Reading: Isaiah 58: 1-12
Verse 6: “Is not this the kind of fasting I have chosen…”
Today is Ash Wednesday, the start of the season of Lent. Lent is a 40-day journey that focuses on self-reflection, fasting, and prayer. The 40 days comes from Jesus’ 40 days in the wilderness where He was tempted by Satan. During Jesus’ time in the wilderness, He focused on these three practices. For Him it was a season of preparation to begin His ministry. Lent is a season of preparation for us. During Lent, the 40 days do not include Sundays – they are holy days set aside for worship. At the end if Lent we arrive on April 21 at Easter, when we celebrate the resurrection of Jesus Christ.
Isaiah 58, our passage for today, focuses on fasting and the effect that it should have. To be honest, fasting has become a little-practiced spiritual discipline. Traditionally fasting was a practice that led to prayer, study, and self-reflection. It was also practiced at critical decision points. Esther’s fast in chapter 14, verses 15 and 16, comes to mind. In general terms, abstaining from food should lead one closer to God. The meal time and the periods of hunger would be spent in study and prayer and reflection, drawing one closer to God. The physical hunger reminds one of our spiritual hunger for God. During Lent, some practice a fast and focus on self-reflection, introspection, confession, and repentance. Today many churches will use Psalm 51:10 to begin Lent as ashes are placed on foreheads. It reads, “Create in me a pure heart, O God, and renew a steadfast spirit within me”.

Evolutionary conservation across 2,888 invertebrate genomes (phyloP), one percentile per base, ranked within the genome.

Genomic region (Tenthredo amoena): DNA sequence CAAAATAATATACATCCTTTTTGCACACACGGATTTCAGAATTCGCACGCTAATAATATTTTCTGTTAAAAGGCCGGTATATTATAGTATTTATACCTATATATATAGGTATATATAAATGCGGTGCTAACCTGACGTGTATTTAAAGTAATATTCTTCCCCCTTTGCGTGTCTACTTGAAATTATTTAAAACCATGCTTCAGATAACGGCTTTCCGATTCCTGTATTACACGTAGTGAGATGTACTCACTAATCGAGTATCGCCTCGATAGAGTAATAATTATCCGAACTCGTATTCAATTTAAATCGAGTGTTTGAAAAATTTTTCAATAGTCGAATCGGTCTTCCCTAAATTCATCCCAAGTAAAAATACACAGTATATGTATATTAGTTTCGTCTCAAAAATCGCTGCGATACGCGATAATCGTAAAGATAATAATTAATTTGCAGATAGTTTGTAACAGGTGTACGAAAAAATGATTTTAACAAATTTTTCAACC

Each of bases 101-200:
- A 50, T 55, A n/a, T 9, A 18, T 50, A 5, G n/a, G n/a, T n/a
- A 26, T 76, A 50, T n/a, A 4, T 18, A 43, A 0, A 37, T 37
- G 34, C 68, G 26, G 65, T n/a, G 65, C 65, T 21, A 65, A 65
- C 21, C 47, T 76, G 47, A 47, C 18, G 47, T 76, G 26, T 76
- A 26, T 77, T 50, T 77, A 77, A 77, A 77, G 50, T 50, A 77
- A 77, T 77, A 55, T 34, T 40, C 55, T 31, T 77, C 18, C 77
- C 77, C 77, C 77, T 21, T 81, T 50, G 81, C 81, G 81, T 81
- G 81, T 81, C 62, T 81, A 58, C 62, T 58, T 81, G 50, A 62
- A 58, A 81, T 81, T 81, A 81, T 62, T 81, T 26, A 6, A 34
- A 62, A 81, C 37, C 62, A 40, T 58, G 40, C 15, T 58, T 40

Today many people chose to fast from an item or habit. People give up chocolate or pop or TV or social media. When the desire for this arises, it leads one to prayer, study, and self-reflection. Others choose to add something during Lent – a Bible study or a daily devotional or guided prayer. The goal is the same: to draw closer to God through self-reflection and repentance. Whatever fast you choose, this remains the goal. Fasting should lead to a positive change of heart and soul. This is what Isaiah is talking about.
Verse 6 opens with this line: “Is not this kind of fasting I have chosen…”. Fasting creates the heart of God in us – a heart filled with compassion for others. A more Christ-like heart leads us to speak up against injustice and for the oppressed and to share our food and shelter and clothing with those in need. It does not allow us to turn away from our brothers and sisters in the world. This is the impact of fasting that is pleasing to God. It leads to a pure heart that loves without conditions. It leads to a steadfast heart that walks out Jesus’ love every day with every person without limits.
Fasting connects us to God. It changes us and makes us more like Him. Then our “light will break forth like the dawn” and “you will call and the Lord will answer”. When we cry out, God will say, “Here I am”. This Lenten season, may we choose to fast, to come closer to the heart of God, to better know and serve our fellow travelers in the world.
Prayer: Lord, in this holy season, may my heart focus in on you and on the changes you seek to make within me. May my fast bring me closer to you and to those I meet in the world. Amen.